The opening of The Wonderful 101 is presided over by a classically dry narrator who has no qualms with stopping the action to deliver a soliloquy. But during these brief moments of pause, the characters are forced to remain in place like a battalion of mimes. Muscle cramps, reactions to the narration, and forgetting their place in formation makes these moments of exposition genuinely funny and much appreciated. It displays a very different form of humor than the written genius of a Double Fine game or the slapstick physical bits of Octodad, but it’s effective nonetheless.
We’ve already focused on the nuances of 101's combat and strategy, but the thing that stood out to me was the care given to character and environmental animations that are so very easy to miss. Everything is over-exaggerated with the vaudevillian flair of a Merrie Melodie, or more aptly, Viewtiful Joe. The way each hero poses in an overly-elaborate fashion brings back memories of Clover’s 2D platformer, as does the way that 101 distorts time during its cutscenes. What a hero does the instant he dons his costume might flash by in a second, but thankfully the game rewinds, slows things down, and dissects the blip with the flourish of a sports commentator.
My only qualm with the opening of 101 is that the touchscreen actions felt incredibly unresponsive. Not necessarily shoehorned, because the motions themselves make perfect sense in the context of the world (draw different shapes to move your team into different tactical formations), but rather the actual interaction between my finger and the screen just didn’t jive. Straight lines weren’t registering as straight, and connected circles still wouldn’t trigger the desired response. Thankfully you can substitute most of these gestures with a rotation of the right analog stick, but it’s still a shame that 101 can’t quite clear the hurdle of the Wii U’s defining feature.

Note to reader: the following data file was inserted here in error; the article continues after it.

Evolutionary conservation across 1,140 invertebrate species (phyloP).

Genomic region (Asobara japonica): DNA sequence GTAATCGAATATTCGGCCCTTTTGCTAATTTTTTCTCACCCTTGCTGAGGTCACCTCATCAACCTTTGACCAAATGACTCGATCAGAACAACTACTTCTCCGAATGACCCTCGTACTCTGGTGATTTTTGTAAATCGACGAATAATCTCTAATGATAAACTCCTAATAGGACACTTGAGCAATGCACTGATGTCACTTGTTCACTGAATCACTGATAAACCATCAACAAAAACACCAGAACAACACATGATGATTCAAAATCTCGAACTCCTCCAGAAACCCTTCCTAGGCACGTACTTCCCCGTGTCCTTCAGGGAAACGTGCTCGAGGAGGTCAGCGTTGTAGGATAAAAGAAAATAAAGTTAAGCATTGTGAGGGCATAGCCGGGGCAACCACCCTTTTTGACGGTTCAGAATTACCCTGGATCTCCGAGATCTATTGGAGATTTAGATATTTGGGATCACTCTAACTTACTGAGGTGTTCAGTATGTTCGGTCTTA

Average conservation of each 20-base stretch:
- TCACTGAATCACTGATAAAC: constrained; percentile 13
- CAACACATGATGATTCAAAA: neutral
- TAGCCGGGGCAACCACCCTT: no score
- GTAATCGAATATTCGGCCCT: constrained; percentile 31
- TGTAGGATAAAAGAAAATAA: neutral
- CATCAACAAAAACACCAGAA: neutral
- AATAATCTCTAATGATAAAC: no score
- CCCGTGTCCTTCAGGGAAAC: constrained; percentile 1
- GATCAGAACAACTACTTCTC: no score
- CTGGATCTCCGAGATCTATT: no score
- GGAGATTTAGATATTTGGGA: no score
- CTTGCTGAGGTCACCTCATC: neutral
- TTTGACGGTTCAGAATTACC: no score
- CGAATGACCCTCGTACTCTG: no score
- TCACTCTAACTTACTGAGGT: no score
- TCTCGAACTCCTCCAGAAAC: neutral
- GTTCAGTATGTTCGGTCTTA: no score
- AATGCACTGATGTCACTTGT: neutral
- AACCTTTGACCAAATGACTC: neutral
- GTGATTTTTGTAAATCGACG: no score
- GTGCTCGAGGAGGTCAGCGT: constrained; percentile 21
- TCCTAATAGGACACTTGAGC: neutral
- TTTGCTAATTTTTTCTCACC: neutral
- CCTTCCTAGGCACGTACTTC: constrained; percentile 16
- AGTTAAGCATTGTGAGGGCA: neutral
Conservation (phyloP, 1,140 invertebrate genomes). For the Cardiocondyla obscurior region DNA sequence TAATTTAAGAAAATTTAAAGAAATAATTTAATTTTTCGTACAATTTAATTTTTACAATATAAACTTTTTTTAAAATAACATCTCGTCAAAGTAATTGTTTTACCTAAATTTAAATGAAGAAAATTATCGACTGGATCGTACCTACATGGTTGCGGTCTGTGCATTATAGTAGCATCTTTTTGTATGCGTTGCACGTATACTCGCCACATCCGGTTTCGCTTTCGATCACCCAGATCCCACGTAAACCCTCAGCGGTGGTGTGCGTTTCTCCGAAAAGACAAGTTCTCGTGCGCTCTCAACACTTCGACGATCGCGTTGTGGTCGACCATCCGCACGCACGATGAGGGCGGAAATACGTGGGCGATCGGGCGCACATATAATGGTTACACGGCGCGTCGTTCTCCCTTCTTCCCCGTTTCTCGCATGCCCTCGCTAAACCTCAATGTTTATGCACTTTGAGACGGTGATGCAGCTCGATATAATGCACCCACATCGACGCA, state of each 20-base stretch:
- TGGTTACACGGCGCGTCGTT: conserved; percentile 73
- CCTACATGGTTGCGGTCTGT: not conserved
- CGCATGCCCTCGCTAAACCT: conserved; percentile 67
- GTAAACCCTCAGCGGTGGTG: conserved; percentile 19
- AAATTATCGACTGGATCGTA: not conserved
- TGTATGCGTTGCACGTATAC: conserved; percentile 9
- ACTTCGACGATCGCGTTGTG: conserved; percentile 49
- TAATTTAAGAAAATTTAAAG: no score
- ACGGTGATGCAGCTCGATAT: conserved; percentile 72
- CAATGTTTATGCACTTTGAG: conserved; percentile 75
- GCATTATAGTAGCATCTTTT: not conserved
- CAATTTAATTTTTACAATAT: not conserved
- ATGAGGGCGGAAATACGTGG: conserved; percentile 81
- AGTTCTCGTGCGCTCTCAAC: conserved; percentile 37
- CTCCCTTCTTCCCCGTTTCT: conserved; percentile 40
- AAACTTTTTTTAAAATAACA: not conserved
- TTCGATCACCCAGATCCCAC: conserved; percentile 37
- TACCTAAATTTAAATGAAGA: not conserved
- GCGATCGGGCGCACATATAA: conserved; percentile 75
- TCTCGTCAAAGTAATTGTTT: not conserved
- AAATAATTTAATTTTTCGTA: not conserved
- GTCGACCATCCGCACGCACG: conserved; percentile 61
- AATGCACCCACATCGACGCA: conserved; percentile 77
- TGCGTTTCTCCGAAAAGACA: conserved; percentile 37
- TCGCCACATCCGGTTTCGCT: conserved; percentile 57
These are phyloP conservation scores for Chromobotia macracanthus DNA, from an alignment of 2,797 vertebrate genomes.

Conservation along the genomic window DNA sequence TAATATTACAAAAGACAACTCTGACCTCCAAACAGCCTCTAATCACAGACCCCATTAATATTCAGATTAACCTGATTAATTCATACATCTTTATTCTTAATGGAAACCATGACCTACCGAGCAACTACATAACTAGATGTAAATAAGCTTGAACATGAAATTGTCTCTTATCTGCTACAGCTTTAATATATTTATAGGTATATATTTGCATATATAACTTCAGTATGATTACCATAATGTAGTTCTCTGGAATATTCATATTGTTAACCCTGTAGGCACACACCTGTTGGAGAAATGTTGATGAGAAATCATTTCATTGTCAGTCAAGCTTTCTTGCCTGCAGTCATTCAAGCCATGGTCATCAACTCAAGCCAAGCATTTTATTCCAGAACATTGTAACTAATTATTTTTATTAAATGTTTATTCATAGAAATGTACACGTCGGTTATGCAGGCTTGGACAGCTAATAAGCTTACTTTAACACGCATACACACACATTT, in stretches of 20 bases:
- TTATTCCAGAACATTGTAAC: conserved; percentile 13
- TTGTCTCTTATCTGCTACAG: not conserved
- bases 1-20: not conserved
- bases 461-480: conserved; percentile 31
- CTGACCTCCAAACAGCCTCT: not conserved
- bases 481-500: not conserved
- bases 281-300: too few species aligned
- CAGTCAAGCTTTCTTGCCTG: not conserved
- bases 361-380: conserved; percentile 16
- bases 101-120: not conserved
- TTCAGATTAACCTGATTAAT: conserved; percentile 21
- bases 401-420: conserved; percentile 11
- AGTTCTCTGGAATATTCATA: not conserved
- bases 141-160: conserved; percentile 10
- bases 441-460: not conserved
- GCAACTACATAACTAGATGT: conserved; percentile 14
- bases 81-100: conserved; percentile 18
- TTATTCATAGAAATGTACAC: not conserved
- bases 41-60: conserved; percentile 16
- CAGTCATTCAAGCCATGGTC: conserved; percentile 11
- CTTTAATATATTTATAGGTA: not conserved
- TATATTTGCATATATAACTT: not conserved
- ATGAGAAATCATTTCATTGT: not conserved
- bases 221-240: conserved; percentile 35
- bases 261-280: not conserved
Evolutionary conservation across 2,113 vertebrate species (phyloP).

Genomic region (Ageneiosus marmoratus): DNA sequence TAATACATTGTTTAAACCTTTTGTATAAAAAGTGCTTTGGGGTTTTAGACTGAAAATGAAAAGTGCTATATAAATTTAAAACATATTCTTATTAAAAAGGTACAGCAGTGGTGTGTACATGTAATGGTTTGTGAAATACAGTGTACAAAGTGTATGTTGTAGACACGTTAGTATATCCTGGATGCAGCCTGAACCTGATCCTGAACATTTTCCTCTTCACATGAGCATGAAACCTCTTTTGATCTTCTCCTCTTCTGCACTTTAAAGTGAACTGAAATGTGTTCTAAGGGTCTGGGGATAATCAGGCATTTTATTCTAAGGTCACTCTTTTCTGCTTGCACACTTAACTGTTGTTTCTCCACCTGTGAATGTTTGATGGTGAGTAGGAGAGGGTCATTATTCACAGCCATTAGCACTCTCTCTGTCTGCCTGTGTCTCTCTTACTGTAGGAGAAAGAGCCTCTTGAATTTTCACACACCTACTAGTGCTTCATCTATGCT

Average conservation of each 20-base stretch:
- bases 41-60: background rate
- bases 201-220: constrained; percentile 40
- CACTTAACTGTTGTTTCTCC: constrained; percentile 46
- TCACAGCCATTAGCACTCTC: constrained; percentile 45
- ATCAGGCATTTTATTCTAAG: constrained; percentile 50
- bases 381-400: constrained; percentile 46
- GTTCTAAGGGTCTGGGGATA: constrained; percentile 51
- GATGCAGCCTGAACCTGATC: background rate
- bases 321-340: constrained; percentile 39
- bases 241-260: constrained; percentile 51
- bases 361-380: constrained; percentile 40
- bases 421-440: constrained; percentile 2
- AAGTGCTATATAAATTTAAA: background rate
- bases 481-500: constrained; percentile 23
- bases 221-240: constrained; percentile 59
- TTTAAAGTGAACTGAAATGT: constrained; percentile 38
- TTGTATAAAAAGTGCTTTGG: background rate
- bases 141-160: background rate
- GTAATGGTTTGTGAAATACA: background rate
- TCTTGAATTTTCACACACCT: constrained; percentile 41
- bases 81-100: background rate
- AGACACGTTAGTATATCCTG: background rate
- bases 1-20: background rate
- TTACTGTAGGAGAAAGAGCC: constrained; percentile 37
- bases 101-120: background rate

But that’s definitely not the case with Bayonetta, which eschews any sort of touchscreen functionality and simply turns your GamePad into a television's little brother. The action looked great in the palm of my hands, and I could definitely see myself playing through a solid chunk of the game on the Pad while some dumb garbage TV rattles off in the background. Note to developers: If the GamePad isn't an essential part of your game’s experience, let us use it as a handheld device.
The Bayonetta demo is reminiscent of the opening from pretty much any God of War game, and honestly, I’m fine with that. We find ourselves battling a choir of ornery angels atop a screaming jet as it navigates through the airspace of a metropolitan area. But don’t let the bombastic set-piece fool you – Platinum’s impeccable combat mechanics return in full force, as we reported back at E3. Mashing buttons will let you advance through the game with some modicum of style, but learning the timing and combination nuances transforms our heroine into a goddess of destruction. Bayonetta’s combat was top-notch in 2010, and it only looks like it’s evolving with this sequel.
2013 has already been crowded with action games, with DmC, Anarchy Reigns, Revengeance, and God of War: Ascension all hitting early on in the year. But what little we’ve seen of Bayonetta 2 screams that the game absolutely has what it takes to rival those four, and possibly even stake its place as the queen of the “cut things until they die” genre.
The thing that impressed me about both games was just how much fun they were to watch. I had a bit of time to kill after I got my hands on the two of them, so I decided to just creep on some other folks playing the demo. And honestly, I was able to appreciate and absorb some of the madness on a level that I had completely missed while the GamePad was in my hand. In the same way you’re able to pick up on new details and layers in a movie once you have it on Blu-ray, both games contain so many cute, clever, and modest elements that can easily be missed. From the way the city interacts to your attacks in Bayonetta to the fact that each member of the 101 has a completely different look (there was one hero in the background with a fully framed painting as a face…I kind of want to know what sort of childhood trauma causes you to do that).
Fun to play, and fun to watch – it’s hard not to appreciate that combination. The Wonderful 101 and Bayonetta 2 are two of the increasingly rare third-party standouts on Wii U that make up the console’s impressive upcoming lineup. And while it’s honestly shameful that we don’t have some of these games in our homes right now, rest assured that Platinum’s pair has what it takes to live up to the studio’s storied legacy.